Between record-low mortgage rates (thank you Federal Reserve), Congress’ fiscal stimulus checks, record debt-fueled demand, and extremely low supply, the housing market entering 2021 is in bubblelicious territory, surpassing levels not seen since the 2006/7 housing bubble.
Of course, surging home prices mean that millennials can’t afford to buy as this has pushed affordability to a 12-year low.
Blomberg, citing a new report from Attom Data Solutions, said homebuyers in the fourth quarter had to spend at least 30% of their wages to afford the average American home, the largest share of any quarter since 2008.
Thanks to the Fed, which has been on an MBS buying spree, purchasing more than $100 billion in mortgage-backed notes in November – borrowing costs are now below 3% for a 30-year loan, have spurred a buying frenzy, driving up prices across the country as bidding wars for homes erupt amid shrinking supply, as per a new Goldman Sachs report.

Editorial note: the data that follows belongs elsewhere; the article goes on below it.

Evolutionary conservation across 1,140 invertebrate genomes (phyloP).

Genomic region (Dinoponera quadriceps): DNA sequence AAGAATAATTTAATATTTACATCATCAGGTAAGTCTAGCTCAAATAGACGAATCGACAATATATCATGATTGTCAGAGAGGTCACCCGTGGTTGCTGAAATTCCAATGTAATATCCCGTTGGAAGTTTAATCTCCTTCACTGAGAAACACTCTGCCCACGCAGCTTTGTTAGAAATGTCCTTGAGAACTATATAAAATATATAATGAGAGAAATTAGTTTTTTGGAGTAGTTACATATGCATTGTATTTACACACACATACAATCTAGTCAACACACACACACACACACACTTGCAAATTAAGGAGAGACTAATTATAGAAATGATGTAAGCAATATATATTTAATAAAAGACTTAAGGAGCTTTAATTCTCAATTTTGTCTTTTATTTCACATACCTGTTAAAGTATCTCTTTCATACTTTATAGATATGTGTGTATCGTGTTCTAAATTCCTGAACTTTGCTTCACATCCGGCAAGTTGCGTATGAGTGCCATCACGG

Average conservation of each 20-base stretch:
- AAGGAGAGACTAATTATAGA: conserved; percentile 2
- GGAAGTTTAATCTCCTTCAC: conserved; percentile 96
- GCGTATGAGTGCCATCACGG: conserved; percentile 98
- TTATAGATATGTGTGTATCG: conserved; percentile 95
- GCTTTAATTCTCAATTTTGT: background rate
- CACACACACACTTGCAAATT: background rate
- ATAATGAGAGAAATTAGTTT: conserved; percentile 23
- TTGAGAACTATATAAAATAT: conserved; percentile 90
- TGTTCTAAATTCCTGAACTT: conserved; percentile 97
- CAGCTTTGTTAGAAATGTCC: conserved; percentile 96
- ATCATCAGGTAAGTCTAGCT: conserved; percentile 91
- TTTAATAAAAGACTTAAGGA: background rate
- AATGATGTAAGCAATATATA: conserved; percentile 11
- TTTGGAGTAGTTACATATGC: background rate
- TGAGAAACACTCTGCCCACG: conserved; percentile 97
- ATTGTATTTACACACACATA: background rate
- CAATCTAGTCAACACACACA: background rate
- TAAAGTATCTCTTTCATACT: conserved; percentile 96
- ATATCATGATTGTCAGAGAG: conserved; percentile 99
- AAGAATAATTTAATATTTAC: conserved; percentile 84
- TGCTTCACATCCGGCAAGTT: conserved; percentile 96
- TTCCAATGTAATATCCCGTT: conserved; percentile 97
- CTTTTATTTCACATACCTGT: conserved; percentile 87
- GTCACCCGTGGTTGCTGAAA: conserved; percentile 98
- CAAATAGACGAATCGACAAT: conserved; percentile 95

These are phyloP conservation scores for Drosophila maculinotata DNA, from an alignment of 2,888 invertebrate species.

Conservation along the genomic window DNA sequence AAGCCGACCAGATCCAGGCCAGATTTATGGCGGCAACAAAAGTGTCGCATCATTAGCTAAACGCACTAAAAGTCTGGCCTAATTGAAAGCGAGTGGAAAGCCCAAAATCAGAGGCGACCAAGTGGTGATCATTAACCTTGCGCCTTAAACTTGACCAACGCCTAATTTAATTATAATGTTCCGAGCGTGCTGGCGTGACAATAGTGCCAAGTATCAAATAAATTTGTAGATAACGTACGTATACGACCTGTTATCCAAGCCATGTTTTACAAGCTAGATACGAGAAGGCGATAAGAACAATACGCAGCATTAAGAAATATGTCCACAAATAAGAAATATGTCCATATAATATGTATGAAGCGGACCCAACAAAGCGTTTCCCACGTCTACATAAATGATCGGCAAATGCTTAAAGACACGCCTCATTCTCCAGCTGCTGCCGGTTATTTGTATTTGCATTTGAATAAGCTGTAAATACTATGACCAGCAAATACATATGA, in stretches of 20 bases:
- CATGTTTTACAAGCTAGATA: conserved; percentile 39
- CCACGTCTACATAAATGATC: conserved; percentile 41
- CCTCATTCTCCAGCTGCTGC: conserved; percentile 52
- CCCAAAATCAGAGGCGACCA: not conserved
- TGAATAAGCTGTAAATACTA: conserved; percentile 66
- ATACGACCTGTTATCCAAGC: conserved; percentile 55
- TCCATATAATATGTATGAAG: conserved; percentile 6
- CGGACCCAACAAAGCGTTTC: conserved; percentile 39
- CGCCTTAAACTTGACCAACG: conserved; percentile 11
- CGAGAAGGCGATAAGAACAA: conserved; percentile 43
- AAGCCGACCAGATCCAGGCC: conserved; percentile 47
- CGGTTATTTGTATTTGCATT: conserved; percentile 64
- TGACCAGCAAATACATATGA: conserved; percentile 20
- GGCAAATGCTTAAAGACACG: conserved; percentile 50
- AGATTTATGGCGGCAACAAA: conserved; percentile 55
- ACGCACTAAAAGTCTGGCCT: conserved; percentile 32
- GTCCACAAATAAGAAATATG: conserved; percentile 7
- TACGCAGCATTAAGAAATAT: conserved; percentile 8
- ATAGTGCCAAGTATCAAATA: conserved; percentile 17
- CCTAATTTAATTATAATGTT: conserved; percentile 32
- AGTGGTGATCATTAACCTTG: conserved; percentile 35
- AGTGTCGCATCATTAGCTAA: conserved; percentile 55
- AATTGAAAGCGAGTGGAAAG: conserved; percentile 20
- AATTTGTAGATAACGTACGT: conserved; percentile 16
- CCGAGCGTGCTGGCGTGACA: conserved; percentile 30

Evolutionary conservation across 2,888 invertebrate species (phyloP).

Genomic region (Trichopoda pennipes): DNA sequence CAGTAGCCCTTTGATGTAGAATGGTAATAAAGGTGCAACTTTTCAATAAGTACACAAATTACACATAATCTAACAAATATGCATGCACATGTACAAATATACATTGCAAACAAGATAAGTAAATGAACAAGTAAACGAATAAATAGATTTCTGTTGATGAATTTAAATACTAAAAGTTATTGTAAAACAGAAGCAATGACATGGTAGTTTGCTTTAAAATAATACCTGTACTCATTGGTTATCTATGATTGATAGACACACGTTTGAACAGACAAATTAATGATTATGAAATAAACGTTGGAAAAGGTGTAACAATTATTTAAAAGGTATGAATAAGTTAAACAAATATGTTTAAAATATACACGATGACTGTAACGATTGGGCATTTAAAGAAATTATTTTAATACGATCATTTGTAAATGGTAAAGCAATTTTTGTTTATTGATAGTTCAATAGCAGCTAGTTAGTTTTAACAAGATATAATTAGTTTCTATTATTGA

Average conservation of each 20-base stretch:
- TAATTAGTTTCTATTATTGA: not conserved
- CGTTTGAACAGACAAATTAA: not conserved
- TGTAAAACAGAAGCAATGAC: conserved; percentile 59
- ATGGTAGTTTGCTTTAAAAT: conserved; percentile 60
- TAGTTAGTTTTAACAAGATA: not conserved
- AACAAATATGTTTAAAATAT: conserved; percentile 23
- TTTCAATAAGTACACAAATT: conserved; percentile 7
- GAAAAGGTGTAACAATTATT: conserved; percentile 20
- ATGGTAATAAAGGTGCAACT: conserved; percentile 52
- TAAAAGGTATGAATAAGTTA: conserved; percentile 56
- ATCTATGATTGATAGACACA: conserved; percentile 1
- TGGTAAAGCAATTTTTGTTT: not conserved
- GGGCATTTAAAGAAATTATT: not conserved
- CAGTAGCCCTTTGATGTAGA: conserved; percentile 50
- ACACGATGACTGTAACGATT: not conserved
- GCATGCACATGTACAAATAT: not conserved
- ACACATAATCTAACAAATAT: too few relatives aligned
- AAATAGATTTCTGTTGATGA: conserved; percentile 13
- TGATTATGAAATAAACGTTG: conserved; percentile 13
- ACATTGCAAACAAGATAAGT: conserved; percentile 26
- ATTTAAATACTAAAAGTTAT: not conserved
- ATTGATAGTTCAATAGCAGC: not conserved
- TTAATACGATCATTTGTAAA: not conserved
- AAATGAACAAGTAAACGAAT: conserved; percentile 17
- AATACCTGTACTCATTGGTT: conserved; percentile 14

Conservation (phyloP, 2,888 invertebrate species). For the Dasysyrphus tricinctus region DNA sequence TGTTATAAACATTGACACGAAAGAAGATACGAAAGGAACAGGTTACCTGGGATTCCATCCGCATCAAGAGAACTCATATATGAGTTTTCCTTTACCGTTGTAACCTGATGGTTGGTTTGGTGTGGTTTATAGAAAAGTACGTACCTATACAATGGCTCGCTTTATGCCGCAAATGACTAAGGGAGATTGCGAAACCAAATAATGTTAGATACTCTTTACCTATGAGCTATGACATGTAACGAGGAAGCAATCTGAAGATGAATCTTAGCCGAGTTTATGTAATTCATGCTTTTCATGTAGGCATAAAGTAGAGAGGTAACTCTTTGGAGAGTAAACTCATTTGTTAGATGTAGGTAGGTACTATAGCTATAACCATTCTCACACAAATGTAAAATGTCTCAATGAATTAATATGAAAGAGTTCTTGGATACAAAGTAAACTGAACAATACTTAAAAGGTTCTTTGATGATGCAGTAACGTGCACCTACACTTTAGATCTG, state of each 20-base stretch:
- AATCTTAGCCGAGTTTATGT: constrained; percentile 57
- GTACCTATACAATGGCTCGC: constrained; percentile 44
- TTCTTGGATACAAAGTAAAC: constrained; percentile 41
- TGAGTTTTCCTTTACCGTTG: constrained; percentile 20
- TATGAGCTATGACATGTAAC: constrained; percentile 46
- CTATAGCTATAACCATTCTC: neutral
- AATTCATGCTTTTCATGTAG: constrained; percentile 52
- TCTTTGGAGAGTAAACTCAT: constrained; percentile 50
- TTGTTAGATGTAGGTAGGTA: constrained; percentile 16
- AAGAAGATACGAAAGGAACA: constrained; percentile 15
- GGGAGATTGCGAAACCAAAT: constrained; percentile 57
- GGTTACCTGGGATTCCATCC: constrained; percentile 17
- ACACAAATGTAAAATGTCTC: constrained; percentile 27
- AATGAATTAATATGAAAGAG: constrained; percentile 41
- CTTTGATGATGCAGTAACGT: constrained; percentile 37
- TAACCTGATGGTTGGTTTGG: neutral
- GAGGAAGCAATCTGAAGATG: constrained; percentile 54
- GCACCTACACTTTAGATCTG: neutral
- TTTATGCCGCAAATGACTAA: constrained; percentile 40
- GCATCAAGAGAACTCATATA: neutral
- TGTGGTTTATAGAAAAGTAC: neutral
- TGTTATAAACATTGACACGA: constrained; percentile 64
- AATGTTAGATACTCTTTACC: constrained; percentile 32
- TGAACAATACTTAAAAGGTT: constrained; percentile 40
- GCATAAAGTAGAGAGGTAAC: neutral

“The future remains wholly uncertain and affordability could swing back into positive territory,” said Todd Teta, chief product officer at Attom. “But, for now, things are going in the wrong direction for buyers.”
And the wrong direction indeed as more millennials than ever are living with their parents.
With that in mind, here is Goldman’s housing activity tracker.
If this isn’t a bubble… Then what is?